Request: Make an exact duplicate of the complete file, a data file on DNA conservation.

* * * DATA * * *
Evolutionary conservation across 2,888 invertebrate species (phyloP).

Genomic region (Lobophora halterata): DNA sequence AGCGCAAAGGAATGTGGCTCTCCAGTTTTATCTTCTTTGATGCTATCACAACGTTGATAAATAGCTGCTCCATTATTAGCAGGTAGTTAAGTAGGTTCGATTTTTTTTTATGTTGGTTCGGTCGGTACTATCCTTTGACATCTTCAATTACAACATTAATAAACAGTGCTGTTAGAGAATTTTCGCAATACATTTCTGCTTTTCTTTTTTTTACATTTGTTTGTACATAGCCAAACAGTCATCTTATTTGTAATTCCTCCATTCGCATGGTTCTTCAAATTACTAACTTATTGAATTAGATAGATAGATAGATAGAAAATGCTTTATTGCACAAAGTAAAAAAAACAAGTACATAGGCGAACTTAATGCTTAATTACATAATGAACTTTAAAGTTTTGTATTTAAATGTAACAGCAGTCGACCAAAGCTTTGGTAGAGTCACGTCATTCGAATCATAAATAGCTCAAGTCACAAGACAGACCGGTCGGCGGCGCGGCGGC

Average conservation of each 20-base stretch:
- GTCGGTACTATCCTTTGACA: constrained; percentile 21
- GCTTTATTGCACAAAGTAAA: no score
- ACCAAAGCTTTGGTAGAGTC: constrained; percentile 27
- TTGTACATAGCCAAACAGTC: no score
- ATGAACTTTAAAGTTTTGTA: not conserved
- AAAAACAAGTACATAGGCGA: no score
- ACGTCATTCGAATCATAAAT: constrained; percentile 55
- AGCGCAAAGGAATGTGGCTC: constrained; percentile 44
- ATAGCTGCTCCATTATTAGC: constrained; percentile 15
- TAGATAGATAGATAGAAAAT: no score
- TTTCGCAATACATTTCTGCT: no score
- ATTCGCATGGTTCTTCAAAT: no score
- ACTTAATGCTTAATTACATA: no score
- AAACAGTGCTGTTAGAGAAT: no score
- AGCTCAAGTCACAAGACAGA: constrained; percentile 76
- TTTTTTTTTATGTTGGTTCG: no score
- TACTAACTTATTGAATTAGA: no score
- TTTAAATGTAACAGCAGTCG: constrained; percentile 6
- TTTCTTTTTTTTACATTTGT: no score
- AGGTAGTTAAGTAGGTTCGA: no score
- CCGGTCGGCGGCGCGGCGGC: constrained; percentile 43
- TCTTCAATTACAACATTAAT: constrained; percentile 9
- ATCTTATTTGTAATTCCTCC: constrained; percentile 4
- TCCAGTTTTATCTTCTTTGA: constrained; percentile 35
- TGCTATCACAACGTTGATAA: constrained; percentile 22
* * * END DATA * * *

Evolutionary conservation across 2,888 invertebrate species (phyloP).

Genomic region (Lobophora halterata): DNA sequence AGCGCAAAGGAATGTGGCTCTCCAGTTTTATCTTCTTTGATGCTATCACAACGTTGATAAATAGCTGCTCCATTATTAGCAGGTAGTTAAGTAGGTTCGATTTTTTTTTATGTTGGTTCGGTCGGTACTATCCTTTGACATCTTCAATTACAACATTAATAAACAGTGCTGTTAGAGAATTTTCGCAATACATTTCTGCTTTTCTTTTTTTTACATTTGTTTGTACATAGCCAAACAGTCATCTTATTTGTAATTCCTCCATTCGCATGGTTCTTCAAATTACTAACTTATTGAATTAGATAGATAGATAGATAGAAAATGCTTTATTGCACAAAGTAAAAAAAACAAGTACATAGGCGAACTTAATGCTTAATTACATAATGAACTTTAAAGTTTTGTATTTAAATGTAACAGCAGTCGACCAAAGCTTTGGTAGAGTCACGTCATTCGAATCATAAATAGCTCAAGTCACAAGACAGACCGGTCGGCGGCGCGGCGGC

Average conservation of each 20-base stretch:
- GTCGGTACTATCCTTTGACA: constrained; percentile 21
- GCTTTATTGCACAAAGTAAA: no score
- ACCAAAGCTTTGGTAGAGTC: constrained; percentile 27
- TTGTACATAGCCAAACAGTC: no score
- ATGAACTTTAAAGTTTTGTA: not conserved
- AAAAACAAGTACATAGGCGA: no score
- ACGTCATTCGAATCATAAAT: constrained; percentile 55
- AGCGCAAAGGAATGTGGCTC: constrained; percentile 44
- ATAGCTGCTCCATTATTAGC: constrained; percentile 15
- TAGATAGATAGATAGAAAAT: no score
- TTTCGCAATACATTTCTGCT: no score
- ATTCGCATGGTTCTTCAAAT: no score
- ACTTAATGCTTAATTACATA: no score
- AAACAGTGCTGTTAGAGAAT: no score
- AGCTCAAGTCACAAGACAGA: constrained; percentile 76
- TTTTTTTTTATGTTGGTTCG: no score
- TACTAACTTATTGAATTAGA: no score
- TTTAAATGTAACAGCAGTCG: constrained; percentile 6
- TTTCTTTTTTTTACATTTGT: no score
- AGGTAGTTAAGTAGGTTCGA: no score
- CCGGTCGGCGGCGCGGCGGC: constrained; percentile 43
- TCTTCAATTACAACATTAAT: constrained; percentile 9
- ATCTTATTTGTAATTCCTCC: constrained; percentile 4
- TCCAGTTTTATCTTCTTTGA: constrained; percentile 35
- TGCTATCACAACGTTGATAA: constrained; percentile 22